The Dos and Don’ts of Character Development

How far is your story? Is it still bubbling in your imagination, waiting to spring out? Are you on your first draft? Third? One hundredth?

No matter what stage, it is time to look at the character development in your story. I want to point out that character development doesn’t start out on the first page, it starts out way before that. There needs to be an entire lifetime, family tree, and culture attributed to your character before they even step out onto the stage.

This doesn’t mean that your current work needs to thrown straight in the bin, no, any character can earn some flair. Sit down and take a moment to consider each of your characters. Sure, it might be a little bit of work. But if it were easy, everyone would do it. (Or so my mother would say.)

Do:

Have a backstory. This doesn’t mean that your character needed one before you started writing him or her(although I don’t recommend it), but they better have one by the time you’re ready to publish. You need to know your characters better than they know themselves.  It doesn’t matter how you do it, but get to know your characters! And once you do, make sure their story is consistent throughout your manuscript.

Don’t:

Have a perfect character. Perfection is boring. Every character needs flaws, especially the good guys. This will make your characters relatable, and more importantly, believable.

Do:

Give your characters unique traits. Get organized. Write out a list of both physical and emotional attributes. Come up with one or two unique quirks that you can pull from and give us an endearing quality to hold onto. Create a pin-board with food they would like or places they would most likely visit. Especially with stories that have multiple characters, it can be hard for the reader to keep them all straight. But the old geezer with the crooked nose, and the long-legged lass, are colorful types that we will easily remember.

Don’t:

Forget to give your character a last name. Even I’m guilty of it when I first started writing. What kind of story has a character with only a first name?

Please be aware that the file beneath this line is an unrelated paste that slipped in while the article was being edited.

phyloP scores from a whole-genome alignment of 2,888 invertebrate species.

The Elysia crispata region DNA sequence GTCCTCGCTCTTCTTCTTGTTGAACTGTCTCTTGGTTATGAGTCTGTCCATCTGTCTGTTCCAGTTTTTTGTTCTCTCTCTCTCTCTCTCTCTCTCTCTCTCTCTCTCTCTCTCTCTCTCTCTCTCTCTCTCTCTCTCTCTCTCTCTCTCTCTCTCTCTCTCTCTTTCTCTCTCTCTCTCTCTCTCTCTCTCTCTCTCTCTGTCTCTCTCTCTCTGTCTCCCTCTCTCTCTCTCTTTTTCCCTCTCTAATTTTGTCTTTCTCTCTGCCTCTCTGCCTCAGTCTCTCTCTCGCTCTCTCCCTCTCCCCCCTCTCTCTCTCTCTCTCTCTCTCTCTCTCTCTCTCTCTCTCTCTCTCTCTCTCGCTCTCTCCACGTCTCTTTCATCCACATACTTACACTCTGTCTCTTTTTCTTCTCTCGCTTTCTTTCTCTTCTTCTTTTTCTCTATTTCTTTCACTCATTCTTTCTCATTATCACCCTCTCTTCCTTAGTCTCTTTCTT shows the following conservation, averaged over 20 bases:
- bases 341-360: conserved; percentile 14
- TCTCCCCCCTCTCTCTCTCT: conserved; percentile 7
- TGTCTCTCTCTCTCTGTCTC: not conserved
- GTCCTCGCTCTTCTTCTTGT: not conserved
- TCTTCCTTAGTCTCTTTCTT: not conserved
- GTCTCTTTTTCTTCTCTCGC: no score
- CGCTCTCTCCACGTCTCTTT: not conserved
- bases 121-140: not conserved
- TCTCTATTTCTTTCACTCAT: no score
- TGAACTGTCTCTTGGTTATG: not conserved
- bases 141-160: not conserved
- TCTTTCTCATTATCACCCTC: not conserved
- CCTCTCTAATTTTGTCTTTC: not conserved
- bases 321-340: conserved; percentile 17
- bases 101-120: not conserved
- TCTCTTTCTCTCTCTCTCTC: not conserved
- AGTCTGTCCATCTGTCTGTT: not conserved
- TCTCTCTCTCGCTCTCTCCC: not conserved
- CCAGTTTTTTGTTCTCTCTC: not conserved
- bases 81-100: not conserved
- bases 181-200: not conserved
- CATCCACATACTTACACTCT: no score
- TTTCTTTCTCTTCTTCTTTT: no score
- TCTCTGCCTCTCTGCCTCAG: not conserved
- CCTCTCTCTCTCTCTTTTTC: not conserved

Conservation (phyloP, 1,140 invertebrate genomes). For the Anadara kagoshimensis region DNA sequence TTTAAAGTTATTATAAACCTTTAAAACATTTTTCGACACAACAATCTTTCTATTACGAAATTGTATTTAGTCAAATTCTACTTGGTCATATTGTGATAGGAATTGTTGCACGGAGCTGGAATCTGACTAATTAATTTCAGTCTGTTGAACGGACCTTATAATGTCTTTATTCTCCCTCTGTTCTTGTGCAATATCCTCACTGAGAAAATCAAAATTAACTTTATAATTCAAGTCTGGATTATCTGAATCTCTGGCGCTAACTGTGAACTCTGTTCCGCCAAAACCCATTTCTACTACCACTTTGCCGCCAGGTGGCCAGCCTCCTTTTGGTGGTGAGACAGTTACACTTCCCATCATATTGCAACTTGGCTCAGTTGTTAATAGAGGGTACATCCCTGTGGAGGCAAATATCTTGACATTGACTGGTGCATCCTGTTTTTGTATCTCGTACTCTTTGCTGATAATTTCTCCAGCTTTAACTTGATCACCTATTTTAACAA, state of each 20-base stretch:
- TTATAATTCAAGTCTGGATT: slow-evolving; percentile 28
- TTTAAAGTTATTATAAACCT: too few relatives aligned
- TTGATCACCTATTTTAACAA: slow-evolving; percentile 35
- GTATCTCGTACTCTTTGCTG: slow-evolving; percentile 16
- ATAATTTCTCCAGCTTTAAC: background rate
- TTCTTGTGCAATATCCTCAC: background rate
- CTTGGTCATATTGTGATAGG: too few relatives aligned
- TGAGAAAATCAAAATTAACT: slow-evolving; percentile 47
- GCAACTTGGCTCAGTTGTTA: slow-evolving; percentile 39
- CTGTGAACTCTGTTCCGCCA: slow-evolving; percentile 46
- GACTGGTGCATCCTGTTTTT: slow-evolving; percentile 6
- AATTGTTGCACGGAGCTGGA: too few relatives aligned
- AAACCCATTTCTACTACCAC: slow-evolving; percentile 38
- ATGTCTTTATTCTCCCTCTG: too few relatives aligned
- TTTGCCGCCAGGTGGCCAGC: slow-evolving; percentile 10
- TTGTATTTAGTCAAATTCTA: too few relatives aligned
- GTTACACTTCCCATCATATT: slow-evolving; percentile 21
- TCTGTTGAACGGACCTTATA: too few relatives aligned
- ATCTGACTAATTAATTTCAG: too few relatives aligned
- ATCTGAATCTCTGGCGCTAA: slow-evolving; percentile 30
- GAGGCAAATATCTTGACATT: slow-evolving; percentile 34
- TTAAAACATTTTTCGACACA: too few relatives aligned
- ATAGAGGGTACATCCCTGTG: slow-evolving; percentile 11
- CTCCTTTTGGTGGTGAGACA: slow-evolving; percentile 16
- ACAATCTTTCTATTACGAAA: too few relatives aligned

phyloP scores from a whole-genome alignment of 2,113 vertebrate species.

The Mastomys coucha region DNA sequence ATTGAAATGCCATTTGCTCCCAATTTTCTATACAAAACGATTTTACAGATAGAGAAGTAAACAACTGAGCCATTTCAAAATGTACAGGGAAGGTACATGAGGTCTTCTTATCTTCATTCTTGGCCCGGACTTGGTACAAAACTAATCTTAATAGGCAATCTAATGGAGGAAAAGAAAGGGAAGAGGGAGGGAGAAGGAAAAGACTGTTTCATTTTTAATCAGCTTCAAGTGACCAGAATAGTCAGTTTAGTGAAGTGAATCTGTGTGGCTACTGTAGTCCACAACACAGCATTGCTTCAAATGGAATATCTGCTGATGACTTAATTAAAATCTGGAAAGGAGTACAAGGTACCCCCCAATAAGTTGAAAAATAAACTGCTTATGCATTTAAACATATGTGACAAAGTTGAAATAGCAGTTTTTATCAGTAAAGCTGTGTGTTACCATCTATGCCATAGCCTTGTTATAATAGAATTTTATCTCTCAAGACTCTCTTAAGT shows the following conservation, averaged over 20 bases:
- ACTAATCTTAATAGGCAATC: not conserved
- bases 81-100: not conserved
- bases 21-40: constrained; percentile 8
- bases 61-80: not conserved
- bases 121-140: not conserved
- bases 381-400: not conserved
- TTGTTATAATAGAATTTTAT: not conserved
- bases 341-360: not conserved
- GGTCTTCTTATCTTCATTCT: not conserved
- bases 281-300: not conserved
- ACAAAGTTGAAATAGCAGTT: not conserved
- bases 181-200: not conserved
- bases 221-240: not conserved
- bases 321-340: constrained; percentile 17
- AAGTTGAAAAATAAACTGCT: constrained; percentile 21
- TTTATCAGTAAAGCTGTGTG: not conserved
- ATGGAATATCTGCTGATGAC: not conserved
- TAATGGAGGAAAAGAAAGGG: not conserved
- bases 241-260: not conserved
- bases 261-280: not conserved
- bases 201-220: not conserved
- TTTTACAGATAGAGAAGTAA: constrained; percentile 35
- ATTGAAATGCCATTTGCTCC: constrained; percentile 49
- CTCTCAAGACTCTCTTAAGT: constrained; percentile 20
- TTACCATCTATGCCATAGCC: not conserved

Do:
Be specific. How old is your character? When is their birthday? Who are their parents? What’s their favorite season? Who are their enemies? What are their goals?

Don’t:

Make life easy for your character. Put your character in a situation that s/he’s going to hate. Give us a pet peeve or a panic attack. Give yourself an opportunity to help us delve deeply into your character’s psyche. The second your character is happy and content, I’m bored and onto the next book.

Recommended Sources from Professional Authors on Character Development:

Characters, Emotion & Viewpoint by author Nancy Kress

The Emotion Thesaurus: A Writer’s Guide To Character Expression by author Angela Ackerman

The Negative Trait Thesaurus: A Writer’s Guide to Character Flaws by author Angela Ackerman

Bottom line: put in the effort and flesh out your characters to the extreme. If you’re just starting out, I suggest making yourself a character cheat-sheet. This will be a useful tool you can go back and reference throughout your novel creation. Or if you’re in the revision period, now is the time to expand those characters with vivid background and personality. You will be proud of your work, and your readers will appreciate it too.

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